In some industries like FMCG, fashion and cosmetics, many influencers’ audience sizes are now overshadowing that of traditional media. If the program is substantial enough, conducting third-party analysis such as cross media studies are now also possible.
3. Influencer induction
As a marketer, you live and die by a solid briefing process and induction for all parties. Similar to the point above, the amount of thought and information shared, and time spent in the process has a dramatic impact on the eventual results. It’s no different in influencer marketing.
Most brands ignore that each influencer is genuinely unique in what they can bring to the table. If the influencers all receive the same generic brief, you are likely going to be appear in channels and formats not best suited to your objectives and, therefore, budget is being wasted. It’s about partnering with influencers to unlock their full potential to help build your brand.
4. Track, monitor, review and repeat
The most important skill in marketing is the ability to be able to extract insight from the results of a campaign. Each marketing program, even if it’s been done many times before, could be done better and or channels may become less effective over time. A simple way to think about this is each program is a type of experiment. Like every experiment, you start with a basic hypothesis. This is usually based on the case studies and documentation of successful programs. The results help form a methodology or mix where the future activity is adjusted and re-measured. As much as everything always appears to change so rapidly in marketing, so much stays the same.
The mix needs to advance and develop overtime. For example, we are in early days of IGTV, a new long-form video Instagram format we’ll trial several different ways with different types of influencers.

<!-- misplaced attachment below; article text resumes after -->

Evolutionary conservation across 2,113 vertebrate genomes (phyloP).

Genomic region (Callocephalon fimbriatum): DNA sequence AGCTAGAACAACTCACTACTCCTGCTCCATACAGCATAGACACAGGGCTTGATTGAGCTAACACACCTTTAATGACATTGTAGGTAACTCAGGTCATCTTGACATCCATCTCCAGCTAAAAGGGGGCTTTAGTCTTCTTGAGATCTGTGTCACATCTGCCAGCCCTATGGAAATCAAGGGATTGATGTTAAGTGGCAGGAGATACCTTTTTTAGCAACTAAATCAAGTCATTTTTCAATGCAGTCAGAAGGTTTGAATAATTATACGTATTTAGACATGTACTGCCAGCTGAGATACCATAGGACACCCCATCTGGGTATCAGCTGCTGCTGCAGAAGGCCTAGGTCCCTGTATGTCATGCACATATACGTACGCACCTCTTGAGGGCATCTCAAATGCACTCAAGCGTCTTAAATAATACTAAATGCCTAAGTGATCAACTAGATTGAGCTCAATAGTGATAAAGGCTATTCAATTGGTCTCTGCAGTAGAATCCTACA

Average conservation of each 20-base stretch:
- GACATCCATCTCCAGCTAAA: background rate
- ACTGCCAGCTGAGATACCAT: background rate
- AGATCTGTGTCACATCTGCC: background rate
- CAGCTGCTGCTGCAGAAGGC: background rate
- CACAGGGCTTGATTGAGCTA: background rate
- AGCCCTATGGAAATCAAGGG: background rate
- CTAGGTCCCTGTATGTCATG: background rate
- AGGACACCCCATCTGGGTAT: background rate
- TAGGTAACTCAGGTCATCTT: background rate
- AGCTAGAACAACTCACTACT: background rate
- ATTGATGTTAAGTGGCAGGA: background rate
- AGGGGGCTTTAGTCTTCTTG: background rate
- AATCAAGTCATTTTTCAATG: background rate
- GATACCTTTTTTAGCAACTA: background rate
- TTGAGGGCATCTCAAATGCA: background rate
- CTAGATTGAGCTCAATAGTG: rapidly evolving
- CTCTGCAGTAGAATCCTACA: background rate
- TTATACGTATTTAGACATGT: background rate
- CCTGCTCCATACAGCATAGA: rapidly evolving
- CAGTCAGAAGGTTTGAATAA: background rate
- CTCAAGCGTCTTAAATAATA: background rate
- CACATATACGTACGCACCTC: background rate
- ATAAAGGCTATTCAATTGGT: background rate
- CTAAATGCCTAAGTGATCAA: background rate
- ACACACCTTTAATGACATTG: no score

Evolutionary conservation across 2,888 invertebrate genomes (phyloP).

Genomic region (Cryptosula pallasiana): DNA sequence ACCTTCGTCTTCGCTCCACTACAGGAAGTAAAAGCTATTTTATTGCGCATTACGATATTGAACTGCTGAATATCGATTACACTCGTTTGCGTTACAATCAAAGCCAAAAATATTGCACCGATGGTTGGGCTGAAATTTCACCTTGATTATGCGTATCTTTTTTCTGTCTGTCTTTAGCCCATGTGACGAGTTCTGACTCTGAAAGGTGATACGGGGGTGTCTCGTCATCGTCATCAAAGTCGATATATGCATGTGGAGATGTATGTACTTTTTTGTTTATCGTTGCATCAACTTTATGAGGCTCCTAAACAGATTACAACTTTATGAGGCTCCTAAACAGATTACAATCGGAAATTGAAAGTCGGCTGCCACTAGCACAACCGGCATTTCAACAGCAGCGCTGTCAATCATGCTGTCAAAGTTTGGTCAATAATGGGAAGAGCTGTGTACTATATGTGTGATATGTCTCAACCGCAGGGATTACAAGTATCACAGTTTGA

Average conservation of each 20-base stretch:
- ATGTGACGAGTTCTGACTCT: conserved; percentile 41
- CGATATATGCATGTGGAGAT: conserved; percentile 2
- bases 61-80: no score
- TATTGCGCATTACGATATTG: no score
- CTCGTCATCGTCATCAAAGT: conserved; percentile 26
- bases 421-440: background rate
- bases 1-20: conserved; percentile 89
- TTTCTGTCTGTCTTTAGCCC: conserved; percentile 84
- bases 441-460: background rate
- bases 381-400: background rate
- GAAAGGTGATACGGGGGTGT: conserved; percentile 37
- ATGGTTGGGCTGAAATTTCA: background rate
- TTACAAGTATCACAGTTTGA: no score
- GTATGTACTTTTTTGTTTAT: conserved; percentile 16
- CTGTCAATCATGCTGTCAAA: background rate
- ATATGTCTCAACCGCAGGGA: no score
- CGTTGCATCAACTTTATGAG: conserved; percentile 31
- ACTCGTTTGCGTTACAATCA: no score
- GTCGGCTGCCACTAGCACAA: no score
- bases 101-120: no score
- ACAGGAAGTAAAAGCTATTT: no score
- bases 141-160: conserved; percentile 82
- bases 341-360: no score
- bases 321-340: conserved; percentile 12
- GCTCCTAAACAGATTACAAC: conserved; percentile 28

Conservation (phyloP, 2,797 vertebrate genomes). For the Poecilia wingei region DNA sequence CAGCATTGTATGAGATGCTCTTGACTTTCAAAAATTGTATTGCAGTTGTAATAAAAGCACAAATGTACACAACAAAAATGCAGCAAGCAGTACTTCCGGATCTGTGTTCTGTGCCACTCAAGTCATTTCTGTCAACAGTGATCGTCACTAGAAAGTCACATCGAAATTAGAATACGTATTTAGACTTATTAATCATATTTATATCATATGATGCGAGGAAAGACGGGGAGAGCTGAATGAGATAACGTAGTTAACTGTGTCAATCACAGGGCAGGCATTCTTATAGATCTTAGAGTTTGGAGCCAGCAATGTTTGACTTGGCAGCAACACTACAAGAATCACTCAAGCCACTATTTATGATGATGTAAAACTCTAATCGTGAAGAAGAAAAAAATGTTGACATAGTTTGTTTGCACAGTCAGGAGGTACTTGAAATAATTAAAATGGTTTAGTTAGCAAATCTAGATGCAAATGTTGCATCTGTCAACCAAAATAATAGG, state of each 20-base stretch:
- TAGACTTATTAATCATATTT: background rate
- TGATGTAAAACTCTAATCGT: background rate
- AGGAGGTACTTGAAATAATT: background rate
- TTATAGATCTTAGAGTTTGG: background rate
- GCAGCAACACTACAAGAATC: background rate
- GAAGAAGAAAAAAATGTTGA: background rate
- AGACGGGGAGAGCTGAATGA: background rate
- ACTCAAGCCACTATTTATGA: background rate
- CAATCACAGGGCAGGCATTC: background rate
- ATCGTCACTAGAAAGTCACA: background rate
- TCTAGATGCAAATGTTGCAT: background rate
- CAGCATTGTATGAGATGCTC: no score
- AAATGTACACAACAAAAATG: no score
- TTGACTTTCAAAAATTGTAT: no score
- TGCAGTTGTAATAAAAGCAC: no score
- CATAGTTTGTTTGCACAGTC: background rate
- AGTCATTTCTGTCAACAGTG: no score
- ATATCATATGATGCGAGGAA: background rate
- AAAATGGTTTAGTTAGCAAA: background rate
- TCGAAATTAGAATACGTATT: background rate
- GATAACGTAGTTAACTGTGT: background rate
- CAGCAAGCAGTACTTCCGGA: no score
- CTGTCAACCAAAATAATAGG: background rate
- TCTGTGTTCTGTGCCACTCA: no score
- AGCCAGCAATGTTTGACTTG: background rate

5. Quarterly reviews
Influencer marketing efforts don’t end when the definitive strategy is already in place. To optimise your investment, you’ll need touchpoints throughout the implementation of the strategy. That means actively adjusting your approach and resources over time. It is important to analyse the results to lift insights, which will guide the programs set up moving forward. At The Remarkables Group, we also do major re-calibration every six months.
It’s worth noting too that its quite difficult to do this type of monitoring and program adjustment when you are living campaign to campaign or with a last-minute media release to a bunch of influencers, begging for a mention of your product.
The way you increase your return on investment is by optimising your influencer marketing spend over time towards the most effective influencers, messages, formats and channels. This is when your efforts move beyond tactical towards strategic.